Closing the generation gap

Bethlehem Views resident Val Shadbolt interacts with the younger generation at a Mums and Bubs session.Photo: Nikki South.

They’re called the ‘book end generations’ ­­– toddlers and the elderly – and they frequently never meet.

But at Bethlehem Views retirement home in Tauranga, the older and younger generations meet once a fortnight. And they love it.

Studies have found that interactive programmes with preschool children bring greater smiles and conversation to older adults.

Diversional therapist Sue Ball put out a shout on Facebook about 18 months ago to see if there were any mums who would be interested in bringing their children in for regular visits.

Vanessa Howell was looking for an alternative to the traditional coffee group and rounded up a group of like-minded friends and their children.

The ‘Mums and Bubs’ visit Bethlehem Views every second Friday, bringing with them their favourite toys and books. The children play, the mums chat, and the retirement home residents can either opt to sit back and soak up the atmosphere, join in the playtime fun or even enjoy cuddles with the babies.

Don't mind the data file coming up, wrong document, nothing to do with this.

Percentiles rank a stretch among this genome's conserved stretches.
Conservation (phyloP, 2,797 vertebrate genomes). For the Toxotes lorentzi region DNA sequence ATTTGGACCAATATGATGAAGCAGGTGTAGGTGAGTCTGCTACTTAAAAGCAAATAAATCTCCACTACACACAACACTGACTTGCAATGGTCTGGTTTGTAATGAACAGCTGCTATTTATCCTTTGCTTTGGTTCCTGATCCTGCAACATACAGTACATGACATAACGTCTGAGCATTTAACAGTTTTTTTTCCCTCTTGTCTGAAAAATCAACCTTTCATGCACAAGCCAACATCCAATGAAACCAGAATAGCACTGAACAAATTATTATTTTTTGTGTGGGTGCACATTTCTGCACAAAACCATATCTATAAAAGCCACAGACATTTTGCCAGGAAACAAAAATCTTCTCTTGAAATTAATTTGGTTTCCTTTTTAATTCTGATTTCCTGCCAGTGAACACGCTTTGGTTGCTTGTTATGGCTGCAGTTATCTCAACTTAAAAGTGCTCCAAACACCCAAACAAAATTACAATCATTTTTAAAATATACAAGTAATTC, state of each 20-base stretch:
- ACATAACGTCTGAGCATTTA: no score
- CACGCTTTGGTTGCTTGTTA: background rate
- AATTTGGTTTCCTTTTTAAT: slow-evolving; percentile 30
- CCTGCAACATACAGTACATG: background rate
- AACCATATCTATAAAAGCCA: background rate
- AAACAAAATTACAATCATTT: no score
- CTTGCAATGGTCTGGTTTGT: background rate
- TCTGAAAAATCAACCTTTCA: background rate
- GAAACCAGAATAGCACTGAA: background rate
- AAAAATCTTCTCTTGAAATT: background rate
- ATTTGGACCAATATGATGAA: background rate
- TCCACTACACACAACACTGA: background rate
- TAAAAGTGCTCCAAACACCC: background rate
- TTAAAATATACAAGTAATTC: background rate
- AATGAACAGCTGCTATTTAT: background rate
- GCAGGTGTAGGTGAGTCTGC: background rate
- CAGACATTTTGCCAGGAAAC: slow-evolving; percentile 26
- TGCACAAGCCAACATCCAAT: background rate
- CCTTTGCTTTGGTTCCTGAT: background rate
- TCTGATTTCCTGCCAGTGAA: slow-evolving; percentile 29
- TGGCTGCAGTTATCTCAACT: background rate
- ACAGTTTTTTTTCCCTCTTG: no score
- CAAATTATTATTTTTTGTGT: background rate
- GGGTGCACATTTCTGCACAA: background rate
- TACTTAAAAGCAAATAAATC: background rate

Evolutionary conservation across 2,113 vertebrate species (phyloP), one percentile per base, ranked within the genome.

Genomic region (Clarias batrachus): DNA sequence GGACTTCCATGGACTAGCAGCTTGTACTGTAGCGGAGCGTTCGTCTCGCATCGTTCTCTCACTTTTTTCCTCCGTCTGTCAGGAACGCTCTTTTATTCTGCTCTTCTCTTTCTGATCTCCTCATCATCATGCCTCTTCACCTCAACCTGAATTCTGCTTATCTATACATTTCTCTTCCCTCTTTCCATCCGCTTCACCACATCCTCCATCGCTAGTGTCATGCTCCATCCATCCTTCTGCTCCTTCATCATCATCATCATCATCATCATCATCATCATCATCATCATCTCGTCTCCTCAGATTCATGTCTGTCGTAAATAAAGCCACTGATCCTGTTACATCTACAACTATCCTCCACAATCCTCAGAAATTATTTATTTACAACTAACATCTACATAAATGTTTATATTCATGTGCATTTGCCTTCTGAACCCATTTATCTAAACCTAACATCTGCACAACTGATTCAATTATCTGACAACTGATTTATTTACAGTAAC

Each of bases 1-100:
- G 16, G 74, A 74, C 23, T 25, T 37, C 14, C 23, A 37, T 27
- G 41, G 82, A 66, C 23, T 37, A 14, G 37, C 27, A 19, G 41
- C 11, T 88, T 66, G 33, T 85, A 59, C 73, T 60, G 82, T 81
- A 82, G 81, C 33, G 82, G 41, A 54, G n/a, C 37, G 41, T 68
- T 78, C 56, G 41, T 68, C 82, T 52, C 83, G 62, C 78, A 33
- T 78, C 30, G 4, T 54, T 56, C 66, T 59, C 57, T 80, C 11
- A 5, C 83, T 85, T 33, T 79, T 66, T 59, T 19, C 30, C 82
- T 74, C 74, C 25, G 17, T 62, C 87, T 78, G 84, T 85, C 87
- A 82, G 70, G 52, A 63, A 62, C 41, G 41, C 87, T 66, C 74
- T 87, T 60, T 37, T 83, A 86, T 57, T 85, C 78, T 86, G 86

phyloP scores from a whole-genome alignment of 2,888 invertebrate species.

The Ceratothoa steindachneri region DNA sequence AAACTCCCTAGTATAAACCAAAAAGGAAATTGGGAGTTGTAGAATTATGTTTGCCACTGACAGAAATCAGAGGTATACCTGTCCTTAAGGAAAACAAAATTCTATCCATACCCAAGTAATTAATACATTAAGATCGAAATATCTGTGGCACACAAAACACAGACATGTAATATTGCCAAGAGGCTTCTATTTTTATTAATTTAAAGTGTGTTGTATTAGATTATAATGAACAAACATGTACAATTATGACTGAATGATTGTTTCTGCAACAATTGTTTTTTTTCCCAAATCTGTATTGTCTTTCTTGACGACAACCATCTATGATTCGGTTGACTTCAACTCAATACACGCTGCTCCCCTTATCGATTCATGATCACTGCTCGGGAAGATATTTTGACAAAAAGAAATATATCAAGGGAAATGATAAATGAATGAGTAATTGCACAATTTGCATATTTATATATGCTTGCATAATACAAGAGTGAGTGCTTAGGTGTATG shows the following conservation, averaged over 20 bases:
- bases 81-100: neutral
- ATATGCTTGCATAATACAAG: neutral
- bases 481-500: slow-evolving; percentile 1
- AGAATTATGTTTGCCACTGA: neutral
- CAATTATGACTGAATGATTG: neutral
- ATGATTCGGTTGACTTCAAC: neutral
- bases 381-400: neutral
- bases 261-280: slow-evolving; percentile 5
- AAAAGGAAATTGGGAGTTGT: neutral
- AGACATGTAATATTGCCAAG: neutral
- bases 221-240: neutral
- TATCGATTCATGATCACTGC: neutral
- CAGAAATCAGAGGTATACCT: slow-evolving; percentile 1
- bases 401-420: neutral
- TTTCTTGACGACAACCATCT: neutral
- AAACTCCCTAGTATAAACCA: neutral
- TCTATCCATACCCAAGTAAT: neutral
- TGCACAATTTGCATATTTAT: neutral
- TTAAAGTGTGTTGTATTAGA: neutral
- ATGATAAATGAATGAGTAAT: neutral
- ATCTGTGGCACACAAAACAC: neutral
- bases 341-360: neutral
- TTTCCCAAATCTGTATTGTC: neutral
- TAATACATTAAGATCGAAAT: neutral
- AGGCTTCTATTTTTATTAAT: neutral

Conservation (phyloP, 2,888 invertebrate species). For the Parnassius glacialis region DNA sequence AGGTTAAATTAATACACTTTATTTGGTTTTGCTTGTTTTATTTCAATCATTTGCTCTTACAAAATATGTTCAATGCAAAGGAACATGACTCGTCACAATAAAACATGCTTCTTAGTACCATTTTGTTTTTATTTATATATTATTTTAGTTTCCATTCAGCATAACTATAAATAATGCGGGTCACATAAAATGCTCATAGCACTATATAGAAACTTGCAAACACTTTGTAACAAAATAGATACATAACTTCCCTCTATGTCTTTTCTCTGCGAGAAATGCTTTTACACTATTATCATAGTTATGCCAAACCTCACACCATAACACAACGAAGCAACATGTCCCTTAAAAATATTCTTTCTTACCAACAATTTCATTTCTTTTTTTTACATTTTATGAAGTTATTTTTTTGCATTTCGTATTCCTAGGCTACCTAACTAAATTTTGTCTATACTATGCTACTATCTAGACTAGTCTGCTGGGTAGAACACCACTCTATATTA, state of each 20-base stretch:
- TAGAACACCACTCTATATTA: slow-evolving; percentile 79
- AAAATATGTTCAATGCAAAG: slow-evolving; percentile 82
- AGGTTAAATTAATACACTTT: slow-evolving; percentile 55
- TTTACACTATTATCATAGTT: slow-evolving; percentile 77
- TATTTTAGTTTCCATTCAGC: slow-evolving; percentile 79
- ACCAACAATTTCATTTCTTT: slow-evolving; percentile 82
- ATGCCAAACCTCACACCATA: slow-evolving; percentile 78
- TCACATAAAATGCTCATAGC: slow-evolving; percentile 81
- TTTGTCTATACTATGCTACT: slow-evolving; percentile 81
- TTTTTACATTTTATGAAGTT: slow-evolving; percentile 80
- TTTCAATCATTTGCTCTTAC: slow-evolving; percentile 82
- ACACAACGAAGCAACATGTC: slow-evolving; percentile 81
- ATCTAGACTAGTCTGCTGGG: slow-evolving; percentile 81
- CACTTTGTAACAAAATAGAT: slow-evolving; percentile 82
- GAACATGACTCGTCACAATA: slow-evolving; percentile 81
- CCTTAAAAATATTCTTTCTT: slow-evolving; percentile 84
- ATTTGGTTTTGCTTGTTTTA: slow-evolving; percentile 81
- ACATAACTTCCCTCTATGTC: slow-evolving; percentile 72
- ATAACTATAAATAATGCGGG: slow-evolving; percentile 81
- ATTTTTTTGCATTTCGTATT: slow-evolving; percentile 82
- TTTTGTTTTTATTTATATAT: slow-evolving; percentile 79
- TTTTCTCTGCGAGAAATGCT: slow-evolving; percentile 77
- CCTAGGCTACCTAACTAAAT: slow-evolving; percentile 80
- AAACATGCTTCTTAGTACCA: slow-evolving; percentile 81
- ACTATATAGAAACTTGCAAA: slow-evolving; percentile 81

May Cameron, 93, enjoys cuddles with Vanessa’s nine-week-old baby Hazel, calling her “our baby” and gently running her fingers through the baby’s fine head of hair.

“She’s got more hair than most of the men here,” she jokes.

She has watched Hazel’s older brother Forest, nearly two, endear himself to the residents over the past 18 months.

“Forest was crawling when we first started coming, so they have seen him progress to walking,” says Vanessa.

“Everyone gets to know the kids and see them grow. I think they just enjoy watching them.”

Vanessa says a few of the residents will offer parenting advice, and many will share stories about their own parenting experiences. “I love hearing their stories.”

Mum Amanda Ferrari also enjoys bringing her children, Lucas, nearly 2, and Madison, seven months, along to Bethlehem Views each fortnight.

The children’s grandparents live in Canada and her husband works away at sea, so the social interaction with the residents and other mums and bubs is very welcome.

Sue says the sessions are “a great success” and allow residents to reminisce about raising their own children as well as continuing to be part of the community.

“The enjoyment, the smiles and the pleasure received by each resident who joins in with the group is so special,” she says.